Forest fires, a threat to Uttarakhand’s unique biodiversity
Ecology and Environment
5th May, 2023
Forest fires are becoming more frequent and fierce in Uttarakhand.
What’s at stake?
- Uttarakhand is home to at least 102 species of mammals, 70 reptiles, 19 amphibians, and 124 species of fish. The state also boasts of 600 species of birds.
- The International Union for Conservation of Nature (IUCN) classifies 55 of the bird species as “threatened”, of which six are critically endangered and four are endangered.
- Several mammalian fauna found in the state are also classified as endangered. The list includes the Asian elephant, tiger, Alpine musk deer, Himalayan musk deer, leopard, snow leopard, blue sheep, Himalayan Thar, leopard cat, Himalayan black bear, sloth bear and pangolin.
- With 7,000 species of plants, Uttarakhand contributes 31 per cent of the country’s floral diversity. As many as 119 flowering plants are endemic to the state.
How does it impact?
- Loss and displacement of species: The impact of recurrent forest fires in Uttarakhand is not limited to the direct loss of trees and wildlife, their displacement and subsequent colonisation of unwanted species.
- Pushing towards extinction: Forest fires can meddle with the life cycle of species and push many of the threatened and endemic species closer to extinction.
- Affecting growth: By destroying the leaves and foliage, a forest fire can significantly reduce the photosynthetic activity of surviving trees and thereby affect their growth.
- Affected seedlings: It can also damage the seed bank, both above and below the ground, and wipe out the seedlings and saplings growing on the forest floor.
- Impact on recovery rate: The loss of keystone organisms in forest ecosystems, such as invertebrates, pollinators, and decomposers, can significantly slow the recovery rate of the forest.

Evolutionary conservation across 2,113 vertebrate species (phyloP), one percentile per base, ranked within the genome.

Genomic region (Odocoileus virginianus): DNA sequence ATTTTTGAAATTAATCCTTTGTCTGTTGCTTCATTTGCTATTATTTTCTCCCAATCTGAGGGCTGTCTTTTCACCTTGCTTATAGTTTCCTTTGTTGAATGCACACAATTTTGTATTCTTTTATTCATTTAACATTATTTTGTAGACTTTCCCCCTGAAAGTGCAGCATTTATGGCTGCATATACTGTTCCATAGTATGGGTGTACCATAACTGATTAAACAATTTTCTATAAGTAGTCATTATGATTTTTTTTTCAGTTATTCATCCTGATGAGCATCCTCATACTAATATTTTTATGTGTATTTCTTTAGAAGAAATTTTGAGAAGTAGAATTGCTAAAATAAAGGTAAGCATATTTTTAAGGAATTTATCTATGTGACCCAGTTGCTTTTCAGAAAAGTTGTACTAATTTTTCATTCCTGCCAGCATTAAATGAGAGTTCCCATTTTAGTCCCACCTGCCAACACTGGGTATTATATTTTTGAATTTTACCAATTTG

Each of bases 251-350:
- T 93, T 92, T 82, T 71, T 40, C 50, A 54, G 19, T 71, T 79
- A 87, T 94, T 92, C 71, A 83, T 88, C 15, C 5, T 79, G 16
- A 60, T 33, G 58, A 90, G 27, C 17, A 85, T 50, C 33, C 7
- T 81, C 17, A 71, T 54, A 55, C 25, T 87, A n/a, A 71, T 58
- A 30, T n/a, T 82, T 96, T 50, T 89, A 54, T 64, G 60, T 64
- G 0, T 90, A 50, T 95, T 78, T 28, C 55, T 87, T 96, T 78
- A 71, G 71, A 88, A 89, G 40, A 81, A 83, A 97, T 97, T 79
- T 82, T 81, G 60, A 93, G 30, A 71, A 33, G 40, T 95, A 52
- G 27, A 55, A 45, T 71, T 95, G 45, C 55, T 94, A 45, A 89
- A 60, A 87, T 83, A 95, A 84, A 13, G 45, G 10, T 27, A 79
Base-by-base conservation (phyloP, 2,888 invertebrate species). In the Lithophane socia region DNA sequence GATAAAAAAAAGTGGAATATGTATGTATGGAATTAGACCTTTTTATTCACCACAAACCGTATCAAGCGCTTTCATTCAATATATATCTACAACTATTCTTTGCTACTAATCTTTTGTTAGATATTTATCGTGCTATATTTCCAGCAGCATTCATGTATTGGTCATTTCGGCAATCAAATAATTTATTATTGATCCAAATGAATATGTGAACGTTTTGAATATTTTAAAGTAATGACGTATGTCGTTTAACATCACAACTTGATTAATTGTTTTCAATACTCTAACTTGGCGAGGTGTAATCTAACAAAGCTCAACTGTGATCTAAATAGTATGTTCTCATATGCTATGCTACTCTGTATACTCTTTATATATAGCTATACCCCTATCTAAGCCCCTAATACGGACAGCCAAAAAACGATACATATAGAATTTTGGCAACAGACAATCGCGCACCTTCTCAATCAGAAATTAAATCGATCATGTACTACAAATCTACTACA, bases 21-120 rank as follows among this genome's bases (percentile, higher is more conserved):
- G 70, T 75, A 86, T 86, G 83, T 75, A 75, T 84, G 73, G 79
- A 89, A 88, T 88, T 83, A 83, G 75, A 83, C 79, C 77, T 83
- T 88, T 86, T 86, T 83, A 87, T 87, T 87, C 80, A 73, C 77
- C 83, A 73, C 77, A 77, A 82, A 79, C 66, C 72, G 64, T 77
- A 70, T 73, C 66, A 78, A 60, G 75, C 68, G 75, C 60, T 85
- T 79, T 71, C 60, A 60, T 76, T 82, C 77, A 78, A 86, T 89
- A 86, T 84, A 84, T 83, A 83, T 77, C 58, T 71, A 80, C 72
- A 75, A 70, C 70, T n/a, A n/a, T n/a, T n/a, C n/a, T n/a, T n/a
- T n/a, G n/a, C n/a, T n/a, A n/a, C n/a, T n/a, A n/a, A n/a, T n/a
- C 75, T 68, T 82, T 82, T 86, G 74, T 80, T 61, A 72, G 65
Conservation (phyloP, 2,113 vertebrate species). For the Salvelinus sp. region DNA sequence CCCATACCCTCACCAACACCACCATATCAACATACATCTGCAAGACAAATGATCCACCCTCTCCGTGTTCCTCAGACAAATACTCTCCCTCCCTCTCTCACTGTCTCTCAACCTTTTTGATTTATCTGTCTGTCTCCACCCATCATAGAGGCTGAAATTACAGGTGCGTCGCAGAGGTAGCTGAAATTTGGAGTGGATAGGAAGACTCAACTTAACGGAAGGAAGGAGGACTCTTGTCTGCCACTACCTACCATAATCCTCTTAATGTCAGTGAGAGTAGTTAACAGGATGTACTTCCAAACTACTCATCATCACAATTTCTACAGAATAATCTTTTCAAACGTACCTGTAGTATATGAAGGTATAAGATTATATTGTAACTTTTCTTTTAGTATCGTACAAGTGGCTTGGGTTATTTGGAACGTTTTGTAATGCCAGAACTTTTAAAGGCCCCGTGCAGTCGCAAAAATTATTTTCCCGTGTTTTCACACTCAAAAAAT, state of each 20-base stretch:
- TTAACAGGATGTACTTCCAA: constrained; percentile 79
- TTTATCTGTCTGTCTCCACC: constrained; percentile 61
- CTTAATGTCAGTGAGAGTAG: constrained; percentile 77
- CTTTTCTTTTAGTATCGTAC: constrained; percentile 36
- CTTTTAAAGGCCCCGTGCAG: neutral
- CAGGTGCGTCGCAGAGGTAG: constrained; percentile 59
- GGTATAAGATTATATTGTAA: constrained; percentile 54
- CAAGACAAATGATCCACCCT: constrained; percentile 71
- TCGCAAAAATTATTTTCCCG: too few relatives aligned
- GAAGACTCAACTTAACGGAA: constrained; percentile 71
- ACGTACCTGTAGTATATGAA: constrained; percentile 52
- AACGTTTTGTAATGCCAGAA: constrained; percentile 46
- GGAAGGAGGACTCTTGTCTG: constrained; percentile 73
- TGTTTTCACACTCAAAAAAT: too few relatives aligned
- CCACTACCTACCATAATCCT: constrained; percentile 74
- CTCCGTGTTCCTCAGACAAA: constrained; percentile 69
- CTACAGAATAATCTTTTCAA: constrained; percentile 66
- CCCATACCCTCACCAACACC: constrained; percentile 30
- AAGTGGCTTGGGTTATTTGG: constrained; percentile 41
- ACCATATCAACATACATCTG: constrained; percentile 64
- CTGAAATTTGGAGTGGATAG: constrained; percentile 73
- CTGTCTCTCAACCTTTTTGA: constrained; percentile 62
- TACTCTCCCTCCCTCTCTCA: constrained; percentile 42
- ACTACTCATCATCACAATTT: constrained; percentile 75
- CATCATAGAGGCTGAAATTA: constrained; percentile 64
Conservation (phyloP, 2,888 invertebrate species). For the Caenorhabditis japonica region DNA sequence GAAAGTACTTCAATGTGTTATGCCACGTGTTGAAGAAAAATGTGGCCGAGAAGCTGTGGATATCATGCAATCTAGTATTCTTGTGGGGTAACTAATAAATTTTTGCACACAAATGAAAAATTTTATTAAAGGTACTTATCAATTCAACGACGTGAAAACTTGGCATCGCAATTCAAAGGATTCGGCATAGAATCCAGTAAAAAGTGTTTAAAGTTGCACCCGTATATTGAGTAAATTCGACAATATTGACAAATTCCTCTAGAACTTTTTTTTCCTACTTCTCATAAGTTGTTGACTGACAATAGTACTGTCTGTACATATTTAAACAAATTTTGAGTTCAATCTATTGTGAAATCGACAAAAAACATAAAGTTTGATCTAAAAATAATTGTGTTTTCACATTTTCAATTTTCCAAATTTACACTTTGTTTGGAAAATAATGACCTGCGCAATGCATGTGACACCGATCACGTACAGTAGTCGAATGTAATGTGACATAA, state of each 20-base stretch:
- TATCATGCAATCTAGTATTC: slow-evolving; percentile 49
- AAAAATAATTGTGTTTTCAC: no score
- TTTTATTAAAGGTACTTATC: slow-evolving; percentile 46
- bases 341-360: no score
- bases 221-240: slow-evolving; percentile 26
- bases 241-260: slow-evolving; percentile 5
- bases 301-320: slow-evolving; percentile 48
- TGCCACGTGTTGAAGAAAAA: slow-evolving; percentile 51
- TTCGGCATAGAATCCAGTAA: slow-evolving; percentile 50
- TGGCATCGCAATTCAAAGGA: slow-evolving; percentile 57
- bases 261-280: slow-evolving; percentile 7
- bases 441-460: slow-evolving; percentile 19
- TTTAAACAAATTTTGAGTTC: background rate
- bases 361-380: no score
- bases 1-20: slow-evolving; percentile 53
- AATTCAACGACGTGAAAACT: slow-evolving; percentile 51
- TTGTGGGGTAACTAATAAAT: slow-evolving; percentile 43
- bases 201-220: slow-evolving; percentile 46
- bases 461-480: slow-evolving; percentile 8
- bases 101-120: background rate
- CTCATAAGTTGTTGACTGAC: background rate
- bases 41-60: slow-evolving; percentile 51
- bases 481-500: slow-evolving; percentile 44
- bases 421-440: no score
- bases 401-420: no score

- Serious impact of reproduction: Forest fires can also interfere with the reproduction and propagation of certain plants and animals. Such recurrent events can be deadly to the species that are native or endemic to the region.
The below steps would not only minimise instances of forest fire but also protect biodiversity from such an event.
- Collect fuel load in time:Pine needle and dry leaf litter are the common fire materials that occur on the forest floor. These should be cleared by collecting them before January, when the fire season begins in Uttarakhand.
- Fix fire line: Creation of fire line is often delayed in Uttarakhand. This pattern needs to be changed and a timely (before February) excavation of the fire line should be ensured.
- Install fire watch towers:There is an urgent need for these towers in this hilly state with undulating topography, especially in areas that have a history of a forest fire.
- Applying management techniques: There is also an urgent need to understand management techniques such as
- promoting habitat-specific research to limit burning especially in biodiversity-rich and water supply areas
- establish a well-equipped centre for unbiased dissemination of information